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The bank, which is in charge of deciding who gets the Apple Card, is accepting some applications from users with less-than-stellar credit scores, according to people with knowledge of the matter. Goldman began to make the card available to some Apple customers this week ahead of a broader rollout later this month.
From the start, Apple wanted its bank partner to create a technology platform that would approve as many of its 100 million-plus U.S. iPhone users as possible, within the bounds of regulations and responsible lending, according to the people. That's in line with the tech giant's desire to provide a good user experience for its customers.
For Goldman, a 150-year-old investment bank that counts corporations and the ultrawealthy as its clients, the move heightens the risks it faces launching a card during the latter stages of a decade-long U.S. expansion.
While there is no standard definition for who qualifies as subprime, most fall under a FICO score of 660, and their loans often sour before borrowers with higher credit scores. Ten years ago, big lenders got into trouble when irresponsible loans made to subprime mortgage borrowers defaulted, helping create the worst excesses of the financial crisis.
"Apple is only making one card, so they have to target everyone," said Ian Kar, author of the Fintech Today newsletter. "It's not like they're Chase with multiple cards like Sapphire Reserve to target a higher demographic and other cards for lower segments."
Apple's desire to reach as many of its customers as possible with a credit product isn't new. When Apple held discussions with Capital One about creating a joint card in the late 1990s, Apple co-founder Steve Jobs "had an aversion" to rejecting any of his customers for the card, according to a former executive of the bank. They tested a card, but didn't roll it out broadly, this person said.
And for Goldman, edging into subprime isn't an unprecedented step: 13% of the $4.75 billion in personal loans at the bank's Marcus business went to borrowers with FICO scores below 660.
The approval process, done through the iPhone wallet app, was designed to give most applicants a decision within two minutes, said the people. In that time, the bank's systems confirm users' identity and that their credit bureau records indicate they can repay their debts, the people said.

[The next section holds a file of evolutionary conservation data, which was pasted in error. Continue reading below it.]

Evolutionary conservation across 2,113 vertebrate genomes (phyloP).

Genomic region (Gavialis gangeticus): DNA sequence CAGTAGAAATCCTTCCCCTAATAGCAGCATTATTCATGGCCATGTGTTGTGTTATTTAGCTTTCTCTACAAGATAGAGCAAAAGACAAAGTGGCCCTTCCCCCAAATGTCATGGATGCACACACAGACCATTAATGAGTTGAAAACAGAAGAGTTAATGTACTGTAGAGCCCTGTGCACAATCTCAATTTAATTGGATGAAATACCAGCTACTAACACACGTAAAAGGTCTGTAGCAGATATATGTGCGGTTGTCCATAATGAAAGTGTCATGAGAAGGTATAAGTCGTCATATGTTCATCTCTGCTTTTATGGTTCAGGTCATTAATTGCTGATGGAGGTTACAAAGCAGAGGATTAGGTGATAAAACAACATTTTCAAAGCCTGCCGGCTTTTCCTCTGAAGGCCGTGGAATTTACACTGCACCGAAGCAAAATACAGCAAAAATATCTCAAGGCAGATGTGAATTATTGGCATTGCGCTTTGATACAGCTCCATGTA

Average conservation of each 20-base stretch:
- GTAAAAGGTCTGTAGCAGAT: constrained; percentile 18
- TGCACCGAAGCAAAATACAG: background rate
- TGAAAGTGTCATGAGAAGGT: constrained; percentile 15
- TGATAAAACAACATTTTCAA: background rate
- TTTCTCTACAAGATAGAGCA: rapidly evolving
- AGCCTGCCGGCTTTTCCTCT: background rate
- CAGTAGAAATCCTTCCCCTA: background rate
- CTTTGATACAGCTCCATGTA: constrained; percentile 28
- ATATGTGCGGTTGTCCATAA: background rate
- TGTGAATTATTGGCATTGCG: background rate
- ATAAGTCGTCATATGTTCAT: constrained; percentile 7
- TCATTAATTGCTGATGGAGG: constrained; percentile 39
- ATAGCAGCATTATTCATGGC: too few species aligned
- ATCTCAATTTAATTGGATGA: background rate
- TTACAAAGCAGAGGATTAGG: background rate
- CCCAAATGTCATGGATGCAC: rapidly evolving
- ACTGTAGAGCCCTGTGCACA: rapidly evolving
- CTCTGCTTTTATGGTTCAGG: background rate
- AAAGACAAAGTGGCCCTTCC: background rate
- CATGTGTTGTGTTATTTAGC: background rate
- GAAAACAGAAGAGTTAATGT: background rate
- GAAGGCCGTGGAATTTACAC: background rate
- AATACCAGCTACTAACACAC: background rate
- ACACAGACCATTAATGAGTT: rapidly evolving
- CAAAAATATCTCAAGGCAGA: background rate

Goldman is using software firm Provenir to facilitate credit decisions, said another person with knowledge of the situation.
Under pressure to show Wall Street that it can grow revenue amid an industry-wide slump in trading revenue, the bank has been methodically building out its consumer business, starting with high-yielding deposits and unsecured personal loans in 2016.
Goldman won't provide more credit to a person than their profile suggests they can handle, according to a person with knowledge of the firm's plans. The card was designed to encourage responsible use, this person added.
In a recent presentation, Chief Financial Officer Stephen Scherr indicated that the bank was aware of the risks involved in starting up a huge consumer lending business. He told analysts in May that the bank would "apply the same rigorous risk management focus" for the Apple Card as it does for its Marcus personal loan division.
Still, because of its mandate for a broad customer base, Goldman is likely to approve users who would have difficulty getting other popular rewards cards, like J.P. Morgan's Sapphire Reserve or Citigroup's double-cash back card.
One new Apple Card customer, Ed Oswald, said his FICO score is about 620. The Reading, Pennsylvania-based copywriter said he had been using a subprime card from Merrick Bank.
"I was absolutely shocked I got it," Oswald said. "I have a lot of collections from two or three years ago when I was in a really rough spot. When I heard it was with Goldman Sachs, I figured they were going for the high-income set."
Oswald said Goldman is giving him a relatively modest credit limit of $750. He said his interest rate on the Apple Card, at 23.99%, is "a lot lower" than his other cards.